“MP2002-345 Former President Truman Discusses Mediating Two Sides”

“There they were on both sides. There I was in the middle between both sides. I was in the position of the referee in a prize ring when the two big wrestlers turned on the referee instead of going ahead with the wrestling. I was in real trouble.” (The Truman Library says that Truman is probably referring there to the arguments over the recognition of Israel, but that film-clip includes no surrounding context, not even the question that he was responding to.)




“An Exclusive Interview With Clark Clifford”

April 1977, American Heritage magazine

Q: What do you think were the motives of those in the State Department who fought so hard against the Jewish state? It has been suggested in some quarters that anti-Semitism was involved.

A: I would not make that charge. The motives, I might suggest, were twofold. To begin with, at that time the British influence on the State Department, particularly when it came to Near Eastern affairs, was very strong. The British had been the mandatory power for all those years, they knew the personalities and the issues and the geography, and they were listened to. Of course, the original British intent under the Balfour Declaration had been to create a Jewish homeland in Palestine. But in 1948 that declaration was “old stuff” to the British foreign office, a policy shaped before some of its members were even born. They were not influenced by it, and as a result, neither was our own State Department. [NOTE: ‘historians’ who presume that the Balfour Declaration played a role in Israel’s coming into existence are not historians. In fact, the UK’s Foreign Office in 1948 was actually opposed to there being any Israel.]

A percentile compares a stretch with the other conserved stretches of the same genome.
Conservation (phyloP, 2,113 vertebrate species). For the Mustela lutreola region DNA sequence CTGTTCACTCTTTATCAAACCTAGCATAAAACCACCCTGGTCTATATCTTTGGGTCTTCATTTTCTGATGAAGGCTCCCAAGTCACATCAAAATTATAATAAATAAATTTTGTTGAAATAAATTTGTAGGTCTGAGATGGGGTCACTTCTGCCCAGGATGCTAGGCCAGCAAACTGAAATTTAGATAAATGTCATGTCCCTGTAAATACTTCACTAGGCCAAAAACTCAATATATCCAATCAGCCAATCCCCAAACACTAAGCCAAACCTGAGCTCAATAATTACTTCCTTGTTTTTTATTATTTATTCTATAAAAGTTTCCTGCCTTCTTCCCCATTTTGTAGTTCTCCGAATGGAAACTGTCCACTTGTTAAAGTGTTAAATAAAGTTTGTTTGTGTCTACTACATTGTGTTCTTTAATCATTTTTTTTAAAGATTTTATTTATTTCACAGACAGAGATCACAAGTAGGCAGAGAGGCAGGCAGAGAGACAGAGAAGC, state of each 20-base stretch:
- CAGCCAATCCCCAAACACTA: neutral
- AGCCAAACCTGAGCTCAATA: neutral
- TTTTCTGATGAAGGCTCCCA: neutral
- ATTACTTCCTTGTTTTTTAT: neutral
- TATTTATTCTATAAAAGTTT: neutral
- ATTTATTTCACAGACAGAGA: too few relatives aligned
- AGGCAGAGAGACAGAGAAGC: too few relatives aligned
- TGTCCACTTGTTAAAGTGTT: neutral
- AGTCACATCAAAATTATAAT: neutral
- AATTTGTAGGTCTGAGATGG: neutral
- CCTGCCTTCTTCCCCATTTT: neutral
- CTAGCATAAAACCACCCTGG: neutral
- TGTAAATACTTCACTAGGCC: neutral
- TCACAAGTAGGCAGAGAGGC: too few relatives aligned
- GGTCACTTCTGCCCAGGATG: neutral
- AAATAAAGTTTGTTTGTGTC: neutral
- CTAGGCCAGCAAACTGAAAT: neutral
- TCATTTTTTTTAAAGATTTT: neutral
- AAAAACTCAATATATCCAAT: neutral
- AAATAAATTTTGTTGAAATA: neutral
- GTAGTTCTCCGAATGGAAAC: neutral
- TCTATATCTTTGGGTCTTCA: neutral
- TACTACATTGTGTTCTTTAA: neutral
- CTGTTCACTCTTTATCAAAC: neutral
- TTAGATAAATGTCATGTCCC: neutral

Then, too, our military advisers, with rather unusual prescience, looked twenty-five years ahead and foresaw our coming great dependence on oil. It was rather foresighted of them, in fact. [Not so: FDR was very actively discussing with King Saud the question of a possible Israel becoming established in Palestine, and he knew that in the post-War  period, a U.S.-Saudi partnership would be vitally important. This belief came from FDR, not from “the military,” nor from “the State Department.”] But they assumed that the only possible way to secure the oil was to placate the Arabs, because the Arabs were going to win any conflict with the Zionists. I remember Jim Forrestal [first Secretary of Defense, 1947-49] telling me once: “Look, Clark, it’s simple arithmetic. There are 450,000 Jews out there, and thirty-five million Arabs. The Arabs are going to push the Jews into the sea.” [That statement, too, reflects Clifford’s having been close to Truman, never to FDR.]